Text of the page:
“You are not too old and it is not too late.” ~Unknown
In less than a month, I’ll be hitting a major “milestone” birthday. Six months ago I quit my job as a full-time employee, ending my twenty-plus-year-long career in education. I have been thinking about the future of my life and how I would like it to be. A drawing exercise from a couple years back influenced my willingness to make significant life changes.
Entering my mid-forties, I had come to a point where something just felt “off.” I wasn’t sleeping well, often waking at 3am with anxiety about real or imagined catastrophes. My temper was short and I felt stressed a lot. I was gaining weight and my health wasn’t in the top-notch condition the way it had always been. I felt directionless and unmotivated, but wasn’t sure what I would rather be doing.
I recalled a TED talk I had seen in which Patti Dobrowolski discussed the power of “drawing your future.” While the concept seemed a little silly to me at first, I decided to give it a go one evening while journaling.
The end result is a poorly drawn stick figure of myself in lotus position (which I can’t actually do) and a few notes in the margins. I wanted to describe and draw myself in nine years. What kind of “older woman” did I want to be? Was there anything I did? Did I overcome any of the current problems?
Because she doesn’t feel the need to get younger, my stick figure was drawn with salt-and-pepper locks. Instead, she proudly displays her silvers to show her appreciation.
She is a vegetarian…maybe even vegan. She practices yoga and meditation daily…possibly is a yoga instructor. She drinks very little alcohol, if at all, Her own company is successful and she has an excellent nest egg to retire from.
Most important, she’s at peace with who and what her place is in this world.
The fifty-five year-old figure of a stick figure seemed so different from me, the forty-six year-old who had drawn her.
My hair was being colored for eight more weeks than I had budgeted. I used to be an omnivore, but I found eating meat more disgusting than I realized. While I occasionally did yoga, it was not a regular practice and I rarely meditated. While I never identified as an “alcoholic,” my drinking went far beyond the recommended single four-ounce glass of wine per day. I did not own my own business, but rather was in a job that wasn’t going anywhere.
Here’s what I found amazing. After drawing this picture, I had stopped eating meat for several weeks. In just three months I was done with dairy and eggs. Six months later I had dyed my hair the final time. Every morning, I try to do at most a couple of sun salutations. Most recently, I stopped drinking alcohol and said “good-bye” to that dead-end job.
I realized that there was a fulfilling and exciting future ahead of me and it gave me the courage to take these steps.
I still haven’t accomplished everything that stick figure has. My nest egg is growing, but I still have a way to go before I consider myself comfortably “financially independent.” I don’t yet own my own business, and I’m still working on trying to meditate more regularly. But having this vision of the future has helped me to set manageable goals about what’s important to me.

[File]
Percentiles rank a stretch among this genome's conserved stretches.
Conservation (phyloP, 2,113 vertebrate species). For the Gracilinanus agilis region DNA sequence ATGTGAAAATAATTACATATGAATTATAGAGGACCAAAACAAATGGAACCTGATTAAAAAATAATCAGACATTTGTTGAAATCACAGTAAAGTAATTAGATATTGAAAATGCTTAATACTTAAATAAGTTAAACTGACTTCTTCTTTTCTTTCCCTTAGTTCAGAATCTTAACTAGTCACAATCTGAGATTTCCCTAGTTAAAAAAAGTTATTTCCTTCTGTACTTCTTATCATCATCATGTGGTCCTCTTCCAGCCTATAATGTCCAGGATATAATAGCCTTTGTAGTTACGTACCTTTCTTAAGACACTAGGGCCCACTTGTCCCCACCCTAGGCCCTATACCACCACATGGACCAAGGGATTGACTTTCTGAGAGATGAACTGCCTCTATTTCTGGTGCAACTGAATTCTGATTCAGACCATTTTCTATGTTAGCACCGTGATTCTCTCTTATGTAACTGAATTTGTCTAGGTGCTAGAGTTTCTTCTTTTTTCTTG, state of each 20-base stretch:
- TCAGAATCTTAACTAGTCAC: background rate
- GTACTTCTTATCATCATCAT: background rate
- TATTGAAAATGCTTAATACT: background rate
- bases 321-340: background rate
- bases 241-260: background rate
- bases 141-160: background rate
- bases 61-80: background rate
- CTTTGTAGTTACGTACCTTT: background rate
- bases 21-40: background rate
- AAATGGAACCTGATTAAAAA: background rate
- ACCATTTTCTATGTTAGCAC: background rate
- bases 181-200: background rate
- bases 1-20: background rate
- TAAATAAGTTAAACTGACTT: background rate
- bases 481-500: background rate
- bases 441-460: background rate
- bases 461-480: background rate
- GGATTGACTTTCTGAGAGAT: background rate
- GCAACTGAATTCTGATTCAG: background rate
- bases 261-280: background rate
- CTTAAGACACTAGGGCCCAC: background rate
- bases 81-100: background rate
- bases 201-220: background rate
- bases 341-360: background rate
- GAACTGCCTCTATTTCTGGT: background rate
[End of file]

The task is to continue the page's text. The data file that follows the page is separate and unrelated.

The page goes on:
All of it was hard work. This has meant a lot of research, education, new recipes and a lot of learning.
I’m blown away by how inspiring that little stick figure has been and how the simple exercise of drawing my future helped me to get clarity about what I want out of life.
According to research, the chances of someone making positive changes in their lives are nine-to-1. If you want to beat those odds, according to Dobrowolski, you need to see your ideal future, believe it’s possible, and then ask and train your brain to help you bring it to life.
That’s why a picture can be so powerful. We draw with our imaginations and creativity. Drawing allows us to escape our inner critic, which can often run the show and try to protect us from harm.
Once we have our picture, we’re able to close our eyes and connect the dots from the present to the future, factoring in all our life experiences and imagining the steps that would help us get from A to B.
If you’re struggling to picture your next steps in life, consider watching Dobrowolski’s video. She encourages you to first draw your current state—with complete honesty— and your desired new reality. You can add color to your vision to make it stand out. It should be something that grabs you and makes you happy. Then, you can outline what steps will be taken to create your dream reality. The clarity you get may surprise your friends! Draw the “you” you want to be.
Elizabeth Ross Hubbell
Elizabeth Ross Hubbell was an instructional designer and writer. She also taught K12 classes. Her co-editor is “Thriving in Higher Education as a Woman Leader in Higher Ed,” (2021), and she co-authored “Instructional Models: How To Choose One, How You Use One” (192019). Her freelance writing focuses on the topics of nutrition and health.
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Want to Change Your Life and Live a Better Life? Draw the “You” You Want to Be appeared first on Tiny Buddha.